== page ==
As objects impacting both daily life and economic well-being of the rural population, agricultural tools were a central concern to farmers since the imperial era. During both the Mao era and the Reform era their technological improvement stood high on the political agenda. Orienting themselves to foreign models and native innovations these tools were expected to contribute to economic growth by raising agricultural productivity. This biography introduces a number of agricultural tools used during the Mao era that were shaped by social and political forces on both the central and the local level.
By virtue of their unique technical specifications and cultural valences, recorded audio formats bring issues of science and technology, industrial organization, artistic and cultural production, and media interplay to the fore. This biography examines the flexi-disc or flexi and its emergence in the PRC after 1968. It pays particular attention to the ways in which the Chinese flexi was deployed in a manner at odds with global trends: rather than be tied to subscription magazines, the Chinese flexi was the purview of local stations broadcasting over loudspeaker.
Radio was a major way for the Chinese Communist Party to transmit the voice of the central government into family homes and workplaces situated all throughout the country. Villages, schools, industrial enterprises, and government organizations were all outfitted with PA systems, and local radio operators tuned in every day to relay broadcasts from the Central People’s Radio in Beijing, so that everyone was kept on the same ideological wavelength about how to understand the latest political, economic, social, and cultural changes occurring in Mao’s China. In practice, listening to the radio took on a variety of different meanings in people’s everyday lives.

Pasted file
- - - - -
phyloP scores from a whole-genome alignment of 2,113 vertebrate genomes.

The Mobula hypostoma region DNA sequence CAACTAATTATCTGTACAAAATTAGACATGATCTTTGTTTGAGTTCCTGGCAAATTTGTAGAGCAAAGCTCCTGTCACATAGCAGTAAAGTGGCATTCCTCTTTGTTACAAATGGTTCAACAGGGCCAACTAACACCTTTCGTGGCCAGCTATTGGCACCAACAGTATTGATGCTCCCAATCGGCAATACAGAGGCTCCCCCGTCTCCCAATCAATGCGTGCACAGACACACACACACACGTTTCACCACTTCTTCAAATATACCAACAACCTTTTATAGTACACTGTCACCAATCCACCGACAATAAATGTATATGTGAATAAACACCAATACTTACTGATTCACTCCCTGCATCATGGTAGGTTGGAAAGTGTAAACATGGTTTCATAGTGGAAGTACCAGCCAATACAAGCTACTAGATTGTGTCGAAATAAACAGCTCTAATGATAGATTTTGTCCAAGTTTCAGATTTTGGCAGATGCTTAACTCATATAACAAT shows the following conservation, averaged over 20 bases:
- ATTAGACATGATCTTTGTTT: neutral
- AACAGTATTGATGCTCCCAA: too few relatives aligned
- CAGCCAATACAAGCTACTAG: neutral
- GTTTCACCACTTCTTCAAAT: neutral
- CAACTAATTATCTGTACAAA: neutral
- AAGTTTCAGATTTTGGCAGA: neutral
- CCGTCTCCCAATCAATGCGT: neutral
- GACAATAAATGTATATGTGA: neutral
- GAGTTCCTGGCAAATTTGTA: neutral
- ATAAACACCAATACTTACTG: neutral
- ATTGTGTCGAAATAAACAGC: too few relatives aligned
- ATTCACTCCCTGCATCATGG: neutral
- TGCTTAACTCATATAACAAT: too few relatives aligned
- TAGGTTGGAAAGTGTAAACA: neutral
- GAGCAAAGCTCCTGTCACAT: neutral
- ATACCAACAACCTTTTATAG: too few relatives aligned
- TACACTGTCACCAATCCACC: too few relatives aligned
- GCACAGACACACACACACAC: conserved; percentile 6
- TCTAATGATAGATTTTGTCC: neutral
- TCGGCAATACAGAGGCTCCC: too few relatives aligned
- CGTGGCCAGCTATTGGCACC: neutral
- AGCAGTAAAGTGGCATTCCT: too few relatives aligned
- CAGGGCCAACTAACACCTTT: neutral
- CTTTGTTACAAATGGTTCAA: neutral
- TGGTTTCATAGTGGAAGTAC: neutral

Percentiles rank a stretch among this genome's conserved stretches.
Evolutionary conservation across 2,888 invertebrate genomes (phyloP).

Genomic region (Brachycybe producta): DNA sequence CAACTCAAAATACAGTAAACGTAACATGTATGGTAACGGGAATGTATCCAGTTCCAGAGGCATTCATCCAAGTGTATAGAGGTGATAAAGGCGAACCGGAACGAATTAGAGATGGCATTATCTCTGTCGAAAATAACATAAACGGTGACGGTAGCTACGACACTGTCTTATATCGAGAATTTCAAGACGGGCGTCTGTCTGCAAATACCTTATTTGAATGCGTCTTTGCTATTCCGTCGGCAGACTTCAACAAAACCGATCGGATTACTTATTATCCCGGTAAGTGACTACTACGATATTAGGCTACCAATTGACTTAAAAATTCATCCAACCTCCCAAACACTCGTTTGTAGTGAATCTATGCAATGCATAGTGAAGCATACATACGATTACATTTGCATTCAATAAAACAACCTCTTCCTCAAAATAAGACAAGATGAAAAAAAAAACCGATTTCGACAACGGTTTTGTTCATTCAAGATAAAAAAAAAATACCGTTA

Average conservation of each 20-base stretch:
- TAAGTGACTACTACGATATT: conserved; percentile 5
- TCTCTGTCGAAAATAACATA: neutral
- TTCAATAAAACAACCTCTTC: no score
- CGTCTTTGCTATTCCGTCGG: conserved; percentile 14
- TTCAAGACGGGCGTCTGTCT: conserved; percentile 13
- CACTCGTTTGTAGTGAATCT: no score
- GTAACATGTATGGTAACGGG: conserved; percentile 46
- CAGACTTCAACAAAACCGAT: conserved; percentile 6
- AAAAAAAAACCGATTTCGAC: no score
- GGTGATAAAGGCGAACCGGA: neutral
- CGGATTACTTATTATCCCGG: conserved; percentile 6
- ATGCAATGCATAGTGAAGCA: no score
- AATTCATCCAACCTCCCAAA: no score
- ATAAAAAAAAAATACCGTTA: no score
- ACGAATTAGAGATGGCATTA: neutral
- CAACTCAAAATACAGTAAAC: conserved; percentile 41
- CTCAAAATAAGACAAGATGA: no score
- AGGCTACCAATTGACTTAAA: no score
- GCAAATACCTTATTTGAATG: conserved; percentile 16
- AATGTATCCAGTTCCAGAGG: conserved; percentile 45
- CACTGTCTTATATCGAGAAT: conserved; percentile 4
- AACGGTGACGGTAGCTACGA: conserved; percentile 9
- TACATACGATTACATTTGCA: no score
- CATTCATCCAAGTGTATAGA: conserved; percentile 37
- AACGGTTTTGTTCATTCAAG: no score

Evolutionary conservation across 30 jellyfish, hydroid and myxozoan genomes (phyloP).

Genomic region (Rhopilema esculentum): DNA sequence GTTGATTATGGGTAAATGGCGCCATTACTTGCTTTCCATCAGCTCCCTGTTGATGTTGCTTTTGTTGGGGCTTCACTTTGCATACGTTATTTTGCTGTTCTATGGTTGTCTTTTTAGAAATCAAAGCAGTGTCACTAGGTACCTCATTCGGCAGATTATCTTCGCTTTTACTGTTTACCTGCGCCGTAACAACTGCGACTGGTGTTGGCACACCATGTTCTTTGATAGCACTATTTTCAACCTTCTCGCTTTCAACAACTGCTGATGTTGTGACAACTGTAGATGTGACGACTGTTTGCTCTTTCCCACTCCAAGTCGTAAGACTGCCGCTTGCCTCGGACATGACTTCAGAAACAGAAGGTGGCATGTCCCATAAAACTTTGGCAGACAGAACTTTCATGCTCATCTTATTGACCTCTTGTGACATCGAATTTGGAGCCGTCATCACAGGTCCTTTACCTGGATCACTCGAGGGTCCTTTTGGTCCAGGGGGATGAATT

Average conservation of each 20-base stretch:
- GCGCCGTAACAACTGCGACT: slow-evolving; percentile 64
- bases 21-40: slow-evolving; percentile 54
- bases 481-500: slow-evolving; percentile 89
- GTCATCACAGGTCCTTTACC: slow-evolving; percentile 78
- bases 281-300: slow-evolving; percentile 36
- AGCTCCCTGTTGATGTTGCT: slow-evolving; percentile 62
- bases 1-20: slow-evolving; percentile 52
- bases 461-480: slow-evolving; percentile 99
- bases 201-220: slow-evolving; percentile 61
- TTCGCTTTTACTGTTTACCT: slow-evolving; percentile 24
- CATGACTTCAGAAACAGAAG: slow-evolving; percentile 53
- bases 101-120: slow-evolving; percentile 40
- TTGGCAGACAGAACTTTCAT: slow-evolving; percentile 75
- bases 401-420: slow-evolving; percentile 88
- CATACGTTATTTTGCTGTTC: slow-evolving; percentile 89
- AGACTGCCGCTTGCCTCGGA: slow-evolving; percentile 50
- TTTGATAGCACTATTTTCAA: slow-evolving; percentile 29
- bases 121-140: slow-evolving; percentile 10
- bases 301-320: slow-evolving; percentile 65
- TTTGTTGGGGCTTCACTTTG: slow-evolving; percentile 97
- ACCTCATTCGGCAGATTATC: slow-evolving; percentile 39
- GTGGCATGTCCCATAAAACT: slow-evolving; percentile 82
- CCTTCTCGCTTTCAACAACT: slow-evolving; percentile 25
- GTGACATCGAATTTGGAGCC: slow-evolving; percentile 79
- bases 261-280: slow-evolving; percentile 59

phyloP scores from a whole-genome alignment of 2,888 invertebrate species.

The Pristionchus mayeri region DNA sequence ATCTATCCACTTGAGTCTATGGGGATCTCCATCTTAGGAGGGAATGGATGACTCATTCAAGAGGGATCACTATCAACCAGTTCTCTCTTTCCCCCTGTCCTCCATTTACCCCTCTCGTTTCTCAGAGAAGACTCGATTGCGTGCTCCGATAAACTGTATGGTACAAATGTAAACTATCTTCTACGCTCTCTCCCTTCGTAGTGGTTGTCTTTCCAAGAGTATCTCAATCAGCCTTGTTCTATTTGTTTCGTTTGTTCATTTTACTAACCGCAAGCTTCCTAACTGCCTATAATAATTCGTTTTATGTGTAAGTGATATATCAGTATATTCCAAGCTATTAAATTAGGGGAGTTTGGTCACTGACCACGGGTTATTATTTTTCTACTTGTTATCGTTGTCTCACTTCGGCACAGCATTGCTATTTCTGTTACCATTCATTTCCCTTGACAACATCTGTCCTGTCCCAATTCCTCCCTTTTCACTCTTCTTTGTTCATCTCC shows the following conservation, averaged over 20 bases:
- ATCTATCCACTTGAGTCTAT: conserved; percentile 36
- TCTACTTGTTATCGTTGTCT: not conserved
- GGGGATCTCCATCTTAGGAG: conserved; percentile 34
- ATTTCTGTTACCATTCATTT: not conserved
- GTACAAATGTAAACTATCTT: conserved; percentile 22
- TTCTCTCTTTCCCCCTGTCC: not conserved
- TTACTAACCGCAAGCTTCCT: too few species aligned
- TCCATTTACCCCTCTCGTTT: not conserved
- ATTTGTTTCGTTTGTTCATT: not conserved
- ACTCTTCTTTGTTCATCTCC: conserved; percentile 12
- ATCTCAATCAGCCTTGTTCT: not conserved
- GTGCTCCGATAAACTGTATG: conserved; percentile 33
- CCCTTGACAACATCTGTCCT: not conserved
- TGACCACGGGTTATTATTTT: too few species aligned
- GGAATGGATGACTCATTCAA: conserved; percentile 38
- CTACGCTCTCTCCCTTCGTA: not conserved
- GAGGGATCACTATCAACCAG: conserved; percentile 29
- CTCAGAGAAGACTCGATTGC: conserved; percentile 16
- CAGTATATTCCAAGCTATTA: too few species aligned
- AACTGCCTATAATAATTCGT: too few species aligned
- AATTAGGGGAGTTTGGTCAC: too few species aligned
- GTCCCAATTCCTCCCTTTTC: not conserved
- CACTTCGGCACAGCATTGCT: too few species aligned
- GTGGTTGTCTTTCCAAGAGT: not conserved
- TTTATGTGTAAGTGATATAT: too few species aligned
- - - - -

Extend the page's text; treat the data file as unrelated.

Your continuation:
Bricks were essential if obdurate components in the physical and figural construction of the People’s Republic of China (PRC)—a building material rooted in China’s civilizational origins yet new and vital to the country’s built environment under Mao. It was a familiar object for some but not all of China’s residents, and it required a certain but not necessarily highly skilled expertise to produce and assemble into architecture. In both its enduring and multivalent practicality and representational agency, the brick is a useful object through which the aspirations and challenges of realizing an everyday socialist modernity in the PRC may be better understood.
Throughout the collective period, millions of rural Chinese continued to wear handloom cloth, and rural women continued to spend much of their working hours spinning, weaving, and making cloth and clothing. In theory, manual spinning and weaving should have ended after 1949, since every Chinese citizen had access to factory cloth through the rationing system. In actual fact, rural rations fell short of replacement needs, and women worked double shifts to clothe their families. Women’s unrecognized domestic work enabled the state to undersupply the countryside and direct scarce resources to the cities.